- To provide information, methods, and guidelines to implement and evaluate ecosystem management concepts, practices, and effects on water, soil and forest resources.
- To improve knowledge, baseline data, and predictive methods that are required to evaluate effects of the atmospheric environment on forested watersheds in the southeastern U.S.
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“Soils are the foundation of everything in terms of growth and productivity,” says USDA Forest Service researcher Jennifer Knoepp. Knoepp explains that “soils have integrated all the conditions that have resulted from the growth of an ecosystem” and thus reflect the past and present vegetation, climate, and biology. This profound interaction between soils and life is why scientists study soils in the context of forests.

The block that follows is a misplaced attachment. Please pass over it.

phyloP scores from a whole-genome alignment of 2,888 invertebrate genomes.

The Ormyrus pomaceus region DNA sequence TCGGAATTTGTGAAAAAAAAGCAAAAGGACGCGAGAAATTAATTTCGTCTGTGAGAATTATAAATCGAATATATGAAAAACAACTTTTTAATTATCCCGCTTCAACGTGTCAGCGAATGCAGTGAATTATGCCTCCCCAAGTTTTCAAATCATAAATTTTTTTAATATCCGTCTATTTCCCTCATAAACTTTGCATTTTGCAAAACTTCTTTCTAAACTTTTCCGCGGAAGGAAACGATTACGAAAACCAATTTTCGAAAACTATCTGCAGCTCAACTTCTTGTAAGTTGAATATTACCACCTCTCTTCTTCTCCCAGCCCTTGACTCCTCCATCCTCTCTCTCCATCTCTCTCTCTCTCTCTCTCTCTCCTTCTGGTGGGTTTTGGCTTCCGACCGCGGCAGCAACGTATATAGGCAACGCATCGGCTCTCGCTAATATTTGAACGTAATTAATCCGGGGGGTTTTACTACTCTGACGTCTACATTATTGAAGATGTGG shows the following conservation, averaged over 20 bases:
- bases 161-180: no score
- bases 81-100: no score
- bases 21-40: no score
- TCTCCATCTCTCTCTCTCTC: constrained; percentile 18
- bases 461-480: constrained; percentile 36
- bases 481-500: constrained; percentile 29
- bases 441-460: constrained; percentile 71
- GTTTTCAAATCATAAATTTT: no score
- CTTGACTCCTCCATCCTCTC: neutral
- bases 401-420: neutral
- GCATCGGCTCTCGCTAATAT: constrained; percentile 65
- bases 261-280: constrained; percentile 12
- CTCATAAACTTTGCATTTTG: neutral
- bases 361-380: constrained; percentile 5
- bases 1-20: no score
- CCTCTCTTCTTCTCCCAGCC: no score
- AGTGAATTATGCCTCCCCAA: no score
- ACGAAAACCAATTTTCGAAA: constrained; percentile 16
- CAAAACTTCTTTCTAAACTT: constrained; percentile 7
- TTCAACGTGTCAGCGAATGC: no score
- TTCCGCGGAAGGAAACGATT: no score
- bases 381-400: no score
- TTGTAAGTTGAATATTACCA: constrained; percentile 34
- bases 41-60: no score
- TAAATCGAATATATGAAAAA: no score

An estimated 35 percent of the global terrestrial carbon is stored in soil and biotic carbon pools, such as forests. These pools can store or release carbon. Because forests store immense amounts of carbon, forest management is becoming part of efforts to increase carbon sequestration and mitigate greenhouse gas emissions.
The Southeast hosts an impressive network of forested wetlands. These wetlands improve water quality, reduce flooding, store excess carbon, and provide important habitat for wildlife. They are also particularly vulnerable to changes in climate and land use.